Fighters earn less than 20% of total revenue, which includes pay-per-view sales and other sources of cash flow such as ticket sales and sponsorships. In the NFL, where athletes have unionized, for example, players receive about 50% of league revenue.

Athletes are unorganized in combat sports, including mixed martial arts and boxing. In 2014 and 2021, a group of fighters filed lawsuits against the UFC, accusing it of running an illegal monopoly. The litigation is ongoing.

The Professional Fighters League debuted in 2018, and while it doesn’t yet rival the UFC in stature, it has garnered a fan base thanks to its TV deal with ESPN and its season-like format, which is rare for combat sports.

Ngannou and the PFL began negotiating shortly after he became a free agent, said league chief executive Peter Murray. Ngannou said he had engaged in advanced discussions with only one other promotion, the Singapore-based ONE Championship, although Bare Knuckle Fighting Championship and Bellator MMA executives said they had exploratory conversations with Ngannou.

“They didn’t have much to offer other than a fighter and promotion contract, which I wasn’t interested in,” Ngannou said of ONE’s contract offer. “I was looking for value and impact and what I can bring to it and also attach to my legacy.”

He added: “I think there’s been a lot of media play, and a lot of people just know that this game wasn’t big enough for that kind of deal, so they just walked out.”

Popular fighters, such as Jones, Jorge Masvidal and Henry Cejudo, have threatened to retire to create leverage to earn bigger payouts. Conor McGregor, the sport’s biggest and highest-paid star, has spoken with White in media interviews about whether he should receive shares in the company.

“It’s not an athlete thing. Francis is an icon today in the sport, he’s the best in the world at what he does, but he’s in business with the PFL,” Murray said. “We are in business together.”

Murray said the PFL’s expansion into Africa is expected to begin in 2024, with hopes of organized events taking place in 2025. The process, which will be led in part by Ngannou, includes finding fighters on the continent and countries to host fights. Ngannou said he sees Cameroon, Nigeria, Senegal and South Africa as early targets. In the meantime, he said he would like to have a boxing match this year before fighting again in mixed martial arts.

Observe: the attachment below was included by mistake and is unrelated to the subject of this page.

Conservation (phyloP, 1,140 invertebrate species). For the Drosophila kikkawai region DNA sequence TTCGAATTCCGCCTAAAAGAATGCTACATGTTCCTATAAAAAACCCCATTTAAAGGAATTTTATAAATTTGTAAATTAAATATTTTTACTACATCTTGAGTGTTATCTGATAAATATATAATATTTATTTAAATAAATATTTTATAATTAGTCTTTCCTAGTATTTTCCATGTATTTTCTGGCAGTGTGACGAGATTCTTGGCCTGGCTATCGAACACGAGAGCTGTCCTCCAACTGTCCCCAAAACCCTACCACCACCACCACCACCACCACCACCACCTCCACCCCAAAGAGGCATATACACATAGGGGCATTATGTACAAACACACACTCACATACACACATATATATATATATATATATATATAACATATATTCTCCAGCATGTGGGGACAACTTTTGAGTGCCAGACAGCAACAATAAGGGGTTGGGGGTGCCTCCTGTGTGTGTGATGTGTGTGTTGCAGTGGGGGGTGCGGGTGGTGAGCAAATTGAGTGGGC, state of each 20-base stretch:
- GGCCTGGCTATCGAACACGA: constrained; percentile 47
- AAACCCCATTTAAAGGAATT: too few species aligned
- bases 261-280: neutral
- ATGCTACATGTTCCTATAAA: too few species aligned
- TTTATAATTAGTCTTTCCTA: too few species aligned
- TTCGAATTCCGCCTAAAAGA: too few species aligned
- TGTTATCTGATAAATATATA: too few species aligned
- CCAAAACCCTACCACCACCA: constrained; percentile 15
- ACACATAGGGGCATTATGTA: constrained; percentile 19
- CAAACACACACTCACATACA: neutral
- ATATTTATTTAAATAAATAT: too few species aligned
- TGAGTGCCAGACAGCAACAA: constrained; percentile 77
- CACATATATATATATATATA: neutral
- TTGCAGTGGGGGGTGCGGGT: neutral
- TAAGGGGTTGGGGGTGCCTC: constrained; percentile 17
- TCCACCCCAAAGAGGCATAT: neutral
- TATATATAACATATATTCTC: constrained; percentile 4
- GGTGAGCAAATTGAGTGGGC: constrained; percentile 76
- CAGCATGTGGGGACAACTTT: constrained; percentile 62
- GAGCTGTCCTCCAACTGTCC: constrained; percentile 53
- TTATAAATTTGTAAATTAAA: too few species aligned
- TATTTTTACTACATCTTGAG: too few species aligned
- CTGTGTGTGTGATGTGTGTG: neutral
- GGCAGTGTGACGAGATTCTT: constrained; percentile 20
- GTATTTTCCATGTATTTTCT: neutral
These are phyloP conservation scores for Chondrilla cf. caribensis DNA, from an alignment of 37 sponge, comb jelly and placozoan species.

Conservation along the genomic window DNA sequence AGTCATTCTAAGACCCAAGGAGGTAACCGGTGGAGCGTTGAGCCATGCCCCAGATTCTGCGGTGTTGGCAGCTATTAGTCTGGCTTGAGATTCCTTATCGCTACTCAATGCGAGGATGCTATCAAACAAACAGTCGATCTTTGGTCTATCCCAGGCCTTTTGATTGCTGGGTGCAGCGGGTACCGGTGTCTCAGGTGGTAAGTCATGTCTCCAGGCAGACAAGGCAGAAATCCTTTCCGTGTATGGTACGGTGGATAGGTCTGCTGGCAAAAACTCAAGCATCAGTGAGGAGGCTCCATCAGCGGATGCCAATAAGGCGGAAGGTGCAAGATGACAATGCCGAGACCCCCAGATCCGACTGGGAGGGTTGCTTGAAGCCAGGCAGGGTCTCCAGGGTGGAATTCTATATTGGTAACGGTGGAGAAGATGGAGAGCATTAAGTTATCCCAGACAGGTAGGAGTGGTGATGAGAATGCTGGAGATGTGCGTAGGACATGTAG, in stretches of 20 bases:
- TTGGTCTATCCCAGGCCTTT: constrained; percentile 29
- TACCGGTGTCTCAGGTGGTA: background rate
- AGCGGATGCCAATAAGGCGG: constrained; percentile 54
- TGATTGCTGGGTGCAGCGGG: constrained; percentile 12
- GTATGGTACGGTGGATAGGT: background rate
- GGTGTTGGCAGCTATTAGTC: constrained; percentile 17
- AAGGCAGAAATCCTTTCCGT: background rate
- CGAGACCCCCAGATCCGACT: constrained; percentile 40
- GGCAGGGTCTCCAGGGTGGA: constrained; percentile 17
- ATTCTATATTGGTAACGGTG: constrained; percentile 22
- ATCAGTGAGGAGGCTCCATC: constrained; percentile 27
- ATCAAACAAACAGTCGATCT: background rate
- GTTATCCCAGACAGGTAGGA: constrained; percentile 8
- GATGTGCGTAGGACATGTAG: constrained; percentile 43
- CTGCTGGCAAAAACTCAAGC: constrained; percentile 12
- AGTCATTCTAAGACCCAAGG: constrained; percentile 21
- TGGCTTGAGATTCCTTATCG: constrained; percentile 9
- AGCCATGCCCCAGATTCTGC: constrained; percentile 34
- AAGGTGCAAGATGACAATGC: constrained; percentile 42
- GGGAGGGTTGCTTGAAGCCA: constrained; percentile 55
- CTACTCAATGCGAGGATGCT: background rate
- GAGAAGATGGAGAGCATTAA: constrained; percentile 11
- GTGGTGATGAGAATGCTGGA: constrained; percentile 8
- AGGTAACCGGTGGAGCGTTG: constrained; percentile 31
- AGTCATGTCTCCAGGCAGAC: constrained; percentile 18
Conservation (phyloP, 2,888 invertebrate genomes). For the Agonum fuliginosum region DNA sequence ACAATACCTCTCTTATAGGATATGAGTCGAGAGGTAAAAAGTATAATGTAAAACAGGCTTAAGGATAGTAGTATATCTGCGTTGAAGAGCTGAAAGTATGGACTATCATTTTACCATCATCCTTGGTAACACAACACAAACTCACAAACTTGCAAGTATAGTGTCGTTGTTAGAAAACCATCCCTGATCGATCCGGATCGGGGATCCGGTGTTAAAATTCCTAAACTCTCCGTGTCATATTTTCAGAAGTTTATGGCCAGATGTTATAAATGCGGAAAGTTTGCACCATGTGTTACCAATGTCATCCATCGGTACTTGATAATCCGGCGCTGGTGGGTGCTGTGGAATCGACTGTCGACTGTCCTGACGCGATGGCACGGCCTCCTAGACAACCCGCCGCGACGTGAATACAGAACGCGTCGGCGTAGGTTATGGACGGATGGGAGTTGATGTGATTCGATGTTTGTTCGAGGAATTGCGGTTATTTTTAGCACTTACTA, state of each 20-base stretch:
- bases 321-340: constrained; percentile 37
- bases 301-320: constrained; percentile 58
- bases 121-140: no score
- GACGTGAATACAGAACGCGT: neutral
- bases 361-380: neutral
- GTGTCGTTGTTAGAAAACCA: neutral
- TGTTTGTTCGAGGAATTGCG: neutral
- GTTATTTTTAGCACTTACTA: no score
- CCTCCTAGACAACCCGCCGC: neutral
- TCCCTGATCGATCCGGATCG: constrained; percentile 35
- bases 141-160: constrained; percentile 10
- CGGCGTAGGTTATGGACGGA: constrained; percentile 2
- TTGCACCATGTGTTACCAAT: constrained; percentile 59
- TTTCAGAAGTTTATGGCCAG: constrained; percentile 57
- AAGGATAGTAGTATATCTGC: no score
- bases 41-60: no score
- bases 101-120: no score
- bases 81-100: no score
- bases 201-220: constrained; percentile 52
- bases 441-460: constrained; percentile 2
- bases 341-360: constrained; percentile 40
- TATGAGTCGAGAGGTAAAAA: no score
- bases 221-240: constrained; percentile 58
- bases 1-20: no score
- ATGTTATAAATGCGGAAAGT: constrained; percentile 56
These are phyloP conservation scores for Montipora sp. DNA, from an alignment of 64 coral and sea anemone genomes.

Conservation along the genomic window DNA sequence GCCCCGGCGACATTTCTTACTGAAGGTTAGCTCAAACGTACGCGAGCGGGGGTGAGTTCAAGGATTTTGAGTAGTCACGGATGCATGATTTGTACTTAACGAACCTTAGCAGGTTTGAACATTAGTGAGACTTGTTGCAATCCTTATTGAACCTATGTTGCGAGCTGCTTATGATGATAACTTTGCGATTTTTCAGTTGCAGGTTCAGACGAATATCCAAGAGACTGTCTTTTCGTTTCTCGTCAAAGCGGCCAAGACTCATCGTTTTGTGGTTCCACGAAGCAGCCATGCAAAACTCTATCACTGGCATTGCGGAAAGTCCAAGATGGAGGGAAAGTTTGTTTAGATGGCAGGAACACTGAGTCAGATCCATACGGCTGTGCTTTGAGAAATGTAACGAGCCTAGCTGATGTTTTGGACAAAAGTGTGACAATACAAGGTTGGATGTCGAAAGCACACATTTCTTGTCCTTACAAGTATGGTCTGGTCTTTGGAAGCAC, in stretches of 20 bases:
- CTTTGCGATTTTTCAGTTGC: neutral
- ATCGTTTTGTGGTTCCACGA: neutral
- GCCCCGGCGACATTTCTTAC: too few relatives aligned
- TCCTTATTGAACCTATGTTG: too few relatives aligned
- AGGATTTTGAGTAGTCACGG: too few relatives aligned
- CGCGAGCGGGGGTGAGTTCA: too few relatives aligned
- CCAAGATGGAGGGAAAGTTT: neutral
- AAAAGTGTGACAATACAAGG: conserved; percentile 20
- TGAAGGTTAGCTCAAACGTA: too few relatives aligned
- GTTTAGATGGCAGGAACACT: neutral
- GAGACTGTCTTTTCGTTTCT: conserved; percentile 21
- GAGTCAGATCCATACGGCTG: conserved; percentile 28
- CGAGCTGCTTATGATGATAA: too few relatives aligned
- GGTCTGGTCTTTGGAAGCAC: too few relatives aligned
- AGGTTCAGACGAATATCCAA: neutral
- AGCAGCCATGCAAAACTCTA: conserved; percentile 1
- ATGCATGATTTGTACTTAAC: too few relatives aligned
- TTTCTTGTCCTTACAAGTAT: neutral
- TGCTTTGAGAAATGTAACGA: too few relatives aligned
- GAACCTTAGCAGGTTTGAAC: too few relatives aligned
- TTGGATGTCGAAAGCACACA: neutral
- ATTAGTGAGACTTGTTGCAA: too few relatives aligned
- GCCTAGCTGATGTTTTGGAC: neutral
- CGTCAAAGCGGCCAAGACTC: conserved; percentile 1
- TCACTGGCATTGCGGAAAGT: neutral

The challenge now for Murray and PFL executives is to successfully build the league’s pay-per-view division and find opponents for Ngannou, Harrison and Paul who will be draws for fans – to watch and pay for.

Although the PFL is funded through its media rights deals, sponsorships, and ticket sales, pay-per-view purchases are one of the main financial drivers of mixed martial arts. Harrison headlined the PFL’s first and only pay-per-view event last November. By comparison, the UFC has held 13 pay-per-view bouts in 2022.

“The launch of pay-per-view combined with the launch of regional leagues – that’s what’s going to drive scale and that’s what the league is focused on,” Murray said.

The PFL had to reshuffle part of its 2023 season on Friday after a group of fighters were suspended by the Nevada State Athletic Commission. The league and commission have not officially released the reason, but the PFL said in a statement that it has a “zero tolerance policy regarding the use of banned substances”.

During his free agency, Ngannou became a polarizing figure among fans and fighters, who said he made a mistake in turning down offers from the UFC to stay. On Twitter, he posted a picture of himself sitting atop a Mercedes-Benz luxury sport utility vehicle, with a caption mocking their claims that he “groped the bag”. Now with the PFL, he said his decision was worth it.

“When people don’t understand you, what you do, obviously there’s a lot of criticism, but when you are confident and certain of what you are doing and where you are going and aware of success, you just have to be patient and welcome the moment when everyone sees it,” he said.